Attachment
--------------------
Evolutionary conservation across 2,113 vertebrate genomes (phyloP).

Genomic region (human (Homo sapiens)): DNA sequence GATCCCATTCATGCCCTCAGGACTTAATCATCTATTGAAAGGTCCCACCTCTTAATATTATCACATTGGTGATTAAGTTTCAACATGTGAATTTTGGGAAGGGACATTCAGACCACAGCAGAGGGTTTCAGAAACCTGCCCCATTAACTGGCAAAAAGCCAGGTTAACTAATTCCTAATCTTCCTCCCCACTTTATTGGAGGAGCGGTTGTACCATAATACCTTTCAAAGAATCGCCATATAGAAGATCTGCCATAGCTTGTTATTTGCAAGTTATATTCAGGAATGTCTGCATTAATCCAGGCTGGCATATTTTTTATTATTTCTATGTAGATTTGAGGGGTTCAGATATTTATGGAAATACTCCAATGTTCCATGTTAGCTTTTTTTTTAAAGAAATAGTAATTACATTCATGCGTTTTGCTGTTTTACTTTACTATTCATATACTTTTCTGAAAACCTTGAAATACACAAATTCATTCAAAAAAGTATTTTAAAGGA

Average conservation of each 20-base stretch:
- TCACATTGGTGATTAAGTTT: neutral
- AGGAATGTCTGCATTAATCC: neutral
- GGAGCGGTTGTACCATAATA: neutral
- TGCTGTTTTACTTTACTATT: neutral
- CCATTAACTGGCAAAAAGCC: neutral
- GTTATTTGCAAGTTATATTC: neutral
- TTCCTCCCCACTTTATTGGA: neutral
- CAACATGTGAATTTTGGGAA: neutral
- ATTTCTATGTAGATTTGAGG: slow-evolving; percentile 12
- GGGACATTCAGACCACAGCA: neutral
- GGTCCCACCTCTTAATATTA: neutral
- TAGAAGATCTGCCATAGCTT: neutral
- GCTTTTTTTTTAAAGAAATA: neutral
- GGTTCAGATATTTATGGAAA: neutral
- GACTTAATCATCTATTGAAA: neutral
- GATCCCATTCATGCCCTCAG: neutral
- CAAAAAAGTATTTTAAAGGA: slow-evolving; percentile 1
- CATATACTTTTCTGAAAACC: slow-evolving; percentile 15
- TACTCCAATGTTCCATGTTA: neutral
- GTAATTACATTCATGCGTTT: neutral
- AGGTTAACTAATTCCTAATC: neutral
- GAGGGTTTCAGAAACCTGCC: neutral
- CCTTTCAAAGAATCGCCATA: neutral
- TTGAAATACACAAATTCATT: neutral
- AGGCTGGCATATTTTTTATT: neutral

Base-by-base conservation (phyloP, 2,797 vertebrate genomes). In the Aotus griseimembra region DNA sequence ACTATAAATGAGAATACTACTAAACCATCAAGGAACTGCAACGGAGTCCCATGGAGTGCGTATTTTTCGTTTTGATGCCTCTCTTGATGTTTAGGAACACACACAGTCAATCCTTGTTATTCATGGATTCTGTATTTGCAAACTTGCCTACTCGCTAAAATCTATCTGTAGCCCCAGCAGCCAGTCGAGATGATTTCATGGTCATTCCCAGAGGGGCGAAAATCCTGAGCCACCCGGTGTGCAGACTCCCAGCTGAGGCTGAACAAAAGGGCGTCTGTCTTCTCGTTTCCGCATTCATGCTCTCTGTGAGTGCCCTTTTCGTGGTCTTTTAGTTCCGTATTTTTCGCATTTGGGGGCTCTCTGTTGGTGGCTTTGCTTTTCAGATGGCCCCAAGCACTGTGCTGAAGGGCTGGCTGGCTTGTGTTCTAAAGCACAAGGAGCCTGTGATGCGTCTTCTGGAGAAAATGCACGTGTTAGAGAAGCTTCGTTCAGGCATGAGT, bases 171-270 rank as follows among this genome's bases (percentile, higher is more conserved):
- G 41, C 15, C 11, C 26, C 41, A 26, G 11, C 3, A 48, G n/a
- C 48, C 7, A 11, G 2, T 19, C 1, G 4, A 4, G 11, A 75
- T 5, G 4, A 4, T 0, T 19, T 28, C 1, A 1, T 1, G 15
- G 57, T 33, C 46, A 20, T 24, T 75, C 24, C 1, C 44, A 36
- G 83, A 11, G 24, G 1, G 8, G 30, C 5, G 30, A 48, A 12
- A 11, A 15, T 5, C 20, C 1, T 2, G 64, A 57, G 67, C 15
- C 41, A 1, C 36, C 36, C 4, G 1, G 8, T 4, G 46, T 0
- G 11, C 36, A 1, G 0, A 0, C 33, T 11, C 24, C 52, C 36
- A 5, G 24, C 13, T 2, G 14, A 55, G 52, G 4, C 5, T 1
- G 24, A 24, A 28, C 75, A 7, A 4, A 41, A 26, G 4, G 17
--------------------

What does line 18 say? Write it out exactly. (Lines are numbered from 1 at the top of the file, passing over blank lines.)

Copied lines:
- GACTTAATCATCTATTGAAA: neutral